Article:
I joined the corrupt Laborers’ Local 210, controlled by Magaddino, and after years of experiencing the corruption up close, I decided to run for business manager and clean up the union. After an overly successful election, I found that the power did not lie with the union, but powerful members of the Buffalo Mafia.
Not long after I made the dangerous decision to become a contract employee for the FBI and for 17 years reported everything he learned about the Buffalo Mafia back to them. After his cover was corrupted he went to work undercover in Russia, the Middle East, Belarus and was in the middle of international arms negotiations and tried to broker peace in The Gambia after a coup ousted their president.
I have been around the world three times, and seen and heard more than most could only imagine, I have had his cover nearly compromised numerous times.
I have taught at FBI Academy in Quantico, VA, the CIA in McClain VA, worked in Moscow, Russia, Toronto, Ontario, Washington. DC, Las Vegas, Cleveland, Chicago, New York City, Boston, and Buffalo, NY.
The threat from Russian organized crime in the United States has been a major concern for sometime. Most would agree that increased organized crime activity is widespread and rapidly growing. Its ability to change methods of operations creates a difficult challenge for law enforcement and society as a whole.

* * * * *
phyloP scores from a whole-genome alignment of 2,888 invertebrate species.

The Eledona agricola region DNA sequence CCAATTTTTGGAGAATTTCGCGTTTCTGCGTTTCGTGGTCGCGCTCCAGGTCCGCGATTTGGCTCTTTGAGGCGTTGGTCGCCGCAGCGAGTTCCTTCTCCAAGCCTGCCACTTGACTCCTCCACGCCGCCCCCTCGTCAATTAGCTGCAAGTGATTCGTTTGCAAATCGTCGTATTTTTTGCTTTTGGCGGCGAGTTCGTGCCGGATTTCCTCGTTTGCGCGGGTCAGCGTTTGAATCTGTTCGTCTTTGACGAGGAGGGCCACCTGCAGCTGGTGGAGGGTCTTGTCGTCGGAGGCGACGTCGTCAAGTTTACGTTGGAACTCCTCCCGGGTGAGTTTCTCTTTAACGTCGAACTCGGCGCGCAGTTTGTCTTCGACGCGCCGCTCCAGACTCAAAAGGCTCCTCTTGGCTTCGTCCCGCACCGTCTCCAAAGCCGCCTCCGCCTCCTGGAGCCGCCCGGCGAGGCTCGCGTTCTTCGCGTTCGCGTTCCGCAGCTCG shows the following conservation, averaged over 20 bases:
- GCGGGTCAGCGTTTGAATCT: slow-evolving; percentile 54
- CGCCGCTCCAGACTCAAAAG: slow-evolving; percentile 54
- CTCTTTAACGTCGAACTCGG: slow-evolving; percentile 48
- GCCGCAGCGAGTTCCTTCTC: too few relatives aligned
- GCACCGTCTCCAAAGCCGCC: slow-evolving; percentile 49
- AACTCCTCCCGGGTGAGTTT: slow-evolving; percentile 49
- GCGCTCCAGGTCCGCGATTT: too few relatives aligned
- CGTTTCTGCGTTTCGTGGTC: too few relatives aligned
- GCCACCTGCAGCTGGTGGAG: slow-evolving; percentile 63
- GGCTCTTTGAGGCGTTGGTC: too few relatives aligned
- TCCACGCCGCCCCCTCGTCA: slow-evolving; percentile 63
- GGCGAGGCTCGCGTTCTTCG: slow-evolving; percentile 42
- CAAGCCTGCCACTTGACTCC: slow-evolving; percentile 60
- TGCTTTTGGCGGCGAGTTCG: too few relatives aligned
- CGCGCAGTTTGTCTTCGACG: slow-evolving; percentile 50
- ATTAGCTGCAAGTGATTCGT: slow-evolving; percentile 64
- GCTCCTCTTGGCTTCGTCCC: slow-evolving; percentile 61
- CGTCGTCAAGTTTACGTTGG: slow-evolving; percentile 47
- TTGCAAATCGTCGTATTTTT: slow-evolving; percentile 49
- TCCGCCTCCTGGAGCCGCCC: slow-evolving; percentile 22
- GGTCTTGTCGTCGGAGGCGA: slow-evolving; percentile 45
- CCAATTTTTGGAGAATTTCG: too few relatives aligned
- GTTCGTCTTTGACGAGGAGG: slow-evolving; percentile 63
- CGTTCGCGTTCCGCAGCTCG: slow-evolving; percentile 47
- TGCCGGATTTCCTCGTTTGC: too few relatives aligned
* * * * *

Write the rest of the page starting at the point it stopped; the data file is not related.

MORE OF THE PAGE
Russian organized crime (ROC) is increasingly complicated to investigate. The crimes are committed after careful planning and involve several Russian criminal groups and networks and include people forced to support the criminal activity. They have no limitations or boundaries and you will find Russian organized crime benefiting from the sales of fruit juice to supplying terrorist with weaponry.
Public unawareness and the limitation of financial and human resources have and do create a serious obstacle for law enforcement. Equally troublesome is in cutting thru the red tape involved in obtaining quality information relating ROC international activity. Treaties and dependence on other countries intelligence and enforcement organizations severely disrupt conducting a proper investigation.